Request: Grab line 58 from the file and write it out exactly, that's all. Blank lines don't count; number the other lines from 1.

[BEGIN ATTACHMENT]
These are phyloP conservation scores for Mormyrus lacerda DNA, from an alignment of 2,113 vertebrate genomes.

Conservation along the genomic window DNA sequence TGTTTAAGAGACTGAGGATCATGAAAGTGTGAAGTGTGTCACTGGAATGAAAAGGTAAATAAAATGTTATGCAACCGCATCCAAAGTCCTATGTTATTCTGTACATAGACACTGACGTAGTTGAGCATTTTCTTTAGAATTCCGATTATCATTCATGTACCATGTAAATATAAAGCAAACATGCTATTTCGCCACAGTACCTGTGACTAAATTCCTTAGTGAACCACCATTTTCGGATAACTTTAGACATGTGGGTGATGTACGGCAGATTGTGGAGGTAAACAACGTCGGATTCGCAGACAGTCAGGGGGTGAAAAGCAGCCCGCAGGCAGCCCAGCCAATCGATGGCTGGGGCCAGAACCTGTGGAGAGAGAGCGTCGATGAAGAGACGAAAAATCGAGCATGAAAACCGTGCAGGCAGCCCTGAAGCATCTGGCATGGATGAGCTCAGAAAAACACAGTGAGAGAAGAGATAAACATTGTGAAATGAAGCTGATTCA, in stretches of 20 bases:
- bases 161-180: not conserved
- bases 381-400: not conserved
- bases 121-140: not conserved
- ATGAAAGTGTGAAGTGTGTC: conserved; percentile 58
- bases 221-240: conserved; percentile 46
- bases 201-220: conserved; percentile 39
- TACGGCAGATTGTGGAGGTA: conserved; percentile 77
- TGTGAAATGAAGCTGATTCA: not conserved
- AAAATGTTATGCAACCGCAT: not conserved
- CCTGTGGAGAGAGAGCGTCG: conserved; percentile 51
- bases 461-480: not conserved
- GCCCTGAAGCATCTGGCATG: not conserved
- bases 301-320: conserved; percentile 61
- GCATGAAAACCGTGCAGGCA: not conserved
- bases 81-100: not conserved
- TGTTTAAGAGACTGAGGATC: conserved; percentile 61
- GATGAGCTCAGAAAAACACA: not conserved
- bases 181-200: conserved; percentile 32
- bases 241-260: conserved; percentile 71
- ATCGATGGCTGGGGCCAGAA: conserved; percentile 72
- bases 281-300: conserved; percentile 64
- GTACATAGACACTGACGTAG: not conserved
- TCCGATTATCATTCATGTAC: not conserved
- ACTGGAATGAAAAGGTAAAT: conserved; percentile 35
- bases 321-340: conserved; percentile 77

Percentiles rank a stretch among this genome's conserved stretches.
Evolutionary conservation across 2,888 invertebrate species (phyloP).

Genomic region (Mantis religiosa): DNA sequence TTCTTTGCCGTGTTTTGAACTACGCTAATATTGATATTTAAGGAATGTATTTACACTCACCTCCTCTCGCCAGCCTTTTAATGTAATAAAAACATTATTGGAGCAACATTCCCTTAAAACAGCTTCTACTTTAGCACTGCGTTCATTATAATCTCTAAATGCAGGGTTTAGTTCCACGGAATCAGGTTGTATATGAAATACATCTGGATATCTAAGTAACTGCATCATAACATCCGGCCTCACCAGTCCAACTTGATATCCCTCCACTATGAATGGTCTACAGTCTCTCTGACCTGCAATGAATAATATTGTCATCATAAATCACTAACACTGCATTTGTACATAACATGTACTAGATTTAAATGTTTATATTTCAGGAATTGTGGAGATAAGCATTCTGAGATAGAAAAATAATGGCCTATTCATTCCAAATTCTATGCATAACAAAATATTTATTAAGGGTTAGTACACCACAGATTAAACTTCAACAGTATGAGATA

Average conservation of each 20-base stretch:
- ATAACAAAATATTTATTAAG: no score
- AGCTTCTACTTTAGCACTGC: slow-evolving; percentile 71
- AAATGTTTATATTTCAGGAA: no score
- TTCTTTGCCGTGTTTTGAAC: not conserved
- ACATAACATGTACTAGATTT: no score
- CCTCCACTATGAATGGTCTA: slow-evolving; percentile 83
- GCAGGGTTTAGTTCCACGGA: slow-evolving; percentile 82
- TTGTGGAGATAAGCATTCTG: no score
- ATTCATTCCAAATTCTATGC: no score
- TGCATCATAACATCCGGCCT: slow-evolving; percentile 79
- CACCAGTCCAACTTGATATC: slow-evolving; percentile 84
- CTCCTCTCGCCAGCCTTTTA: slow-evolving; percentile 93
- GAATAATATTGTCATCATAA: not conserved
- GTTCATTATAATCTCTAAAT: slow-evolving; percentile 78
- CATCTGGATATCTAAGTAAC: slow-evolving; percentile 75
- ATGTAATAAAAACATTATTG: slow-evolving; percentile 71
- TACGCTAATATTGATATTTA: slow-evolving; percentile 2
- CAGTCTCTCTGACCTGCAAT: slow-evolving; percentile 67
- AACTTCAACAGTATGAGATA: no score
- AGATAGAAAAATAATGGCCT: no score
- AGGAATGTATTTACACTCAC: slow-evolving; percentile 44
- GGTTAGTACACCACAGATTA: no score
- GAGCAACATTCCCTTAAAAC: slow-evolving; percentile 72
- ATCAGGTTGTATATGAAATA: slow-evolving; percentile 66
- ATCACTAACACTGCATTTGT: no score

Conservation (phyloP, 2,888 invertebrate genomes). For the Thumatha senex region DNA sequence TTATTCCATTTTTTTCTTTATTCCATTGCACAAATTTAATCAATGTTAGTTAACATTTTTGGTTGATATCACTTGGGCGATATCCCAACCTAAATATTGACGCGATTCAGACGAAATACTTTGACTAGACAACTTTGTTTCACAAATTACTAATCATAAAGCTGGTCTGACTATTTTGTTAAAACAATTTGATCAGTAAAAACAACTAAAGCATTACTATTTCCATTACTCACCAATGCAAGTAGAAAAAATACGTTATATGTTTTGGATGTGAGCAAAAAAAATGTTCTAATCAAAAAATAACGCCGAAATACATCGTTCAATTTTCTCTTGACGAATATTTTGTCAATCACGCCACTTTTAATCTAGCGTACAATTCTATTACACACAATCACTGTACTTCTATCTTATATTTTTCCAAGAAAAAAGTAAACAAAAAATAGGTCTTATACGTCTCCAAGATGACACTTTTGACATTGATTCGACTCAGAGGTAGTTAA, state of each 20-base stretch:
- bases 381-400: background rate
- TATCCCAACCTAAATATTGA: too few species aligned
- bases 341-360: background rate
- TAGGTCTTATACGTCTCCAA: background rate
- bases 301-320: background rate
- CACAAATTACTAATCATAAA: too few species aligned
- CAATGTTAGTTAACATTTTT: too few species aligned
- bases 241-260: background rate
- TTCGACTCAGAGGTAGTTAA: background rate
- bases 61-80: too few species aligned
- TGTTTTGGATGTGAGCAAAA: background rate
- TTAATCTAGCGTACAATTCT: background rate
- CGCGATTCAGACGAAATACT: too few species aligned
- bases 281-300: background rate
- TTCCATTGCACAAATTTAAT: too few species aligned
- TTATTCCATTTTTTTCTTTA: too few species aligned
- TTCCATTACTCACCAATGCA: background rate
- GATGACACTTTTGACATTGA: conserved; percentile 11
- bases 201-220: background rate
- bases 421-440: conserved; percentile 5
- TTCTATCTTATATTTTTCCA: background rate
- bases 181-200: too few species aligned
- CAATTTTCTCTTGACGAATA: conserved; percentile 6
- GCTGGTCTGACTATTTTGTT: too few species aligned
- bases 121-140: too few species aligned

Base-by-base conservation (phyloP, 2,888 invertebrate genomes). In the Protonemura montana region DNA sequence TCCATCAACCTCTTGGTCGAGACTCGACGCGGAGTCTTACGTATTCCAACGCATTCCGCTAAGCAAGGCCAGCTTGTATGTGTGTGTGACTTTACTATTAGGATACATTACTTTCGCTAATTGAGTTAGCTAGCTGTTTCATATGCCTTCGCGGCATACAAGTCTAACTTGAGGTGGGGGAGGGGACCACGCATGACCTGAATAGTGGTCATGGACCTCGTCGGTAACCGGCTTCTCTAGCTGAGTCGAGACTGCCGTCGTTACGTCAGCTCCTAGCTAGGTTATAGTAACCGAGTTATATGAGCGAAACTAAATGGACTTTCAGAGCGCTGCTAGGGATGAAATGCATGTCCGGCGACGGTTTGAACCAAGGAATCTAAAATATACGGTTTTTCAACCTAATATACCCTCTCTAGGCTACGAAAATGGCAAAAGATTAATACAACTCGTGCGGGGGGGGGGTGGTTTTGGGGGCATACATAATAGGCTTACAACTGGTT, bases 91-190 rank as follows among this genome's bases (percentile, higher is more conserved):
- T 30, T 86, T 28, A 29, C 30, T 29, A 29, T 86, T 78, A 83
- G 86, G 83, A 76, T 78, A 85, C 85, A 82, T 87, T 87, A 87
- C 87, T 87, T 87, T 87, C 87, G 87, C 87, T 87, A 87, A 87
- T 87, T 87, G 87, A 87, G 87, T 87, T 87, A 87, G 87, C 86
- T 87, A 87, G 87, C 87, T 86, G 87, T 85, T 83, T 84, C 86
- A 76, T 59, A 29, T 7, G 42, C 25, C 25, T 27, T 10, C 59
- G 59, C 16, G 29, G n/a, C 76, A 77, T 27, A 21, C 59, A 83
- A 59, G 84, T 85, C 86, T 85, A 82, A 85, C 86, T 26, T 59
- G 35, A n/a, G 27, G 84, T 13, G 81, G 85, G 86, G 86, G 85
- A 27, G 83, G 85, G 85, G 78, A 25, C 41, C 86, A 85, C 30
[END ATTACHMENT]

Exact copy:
- bases 381-400: background rate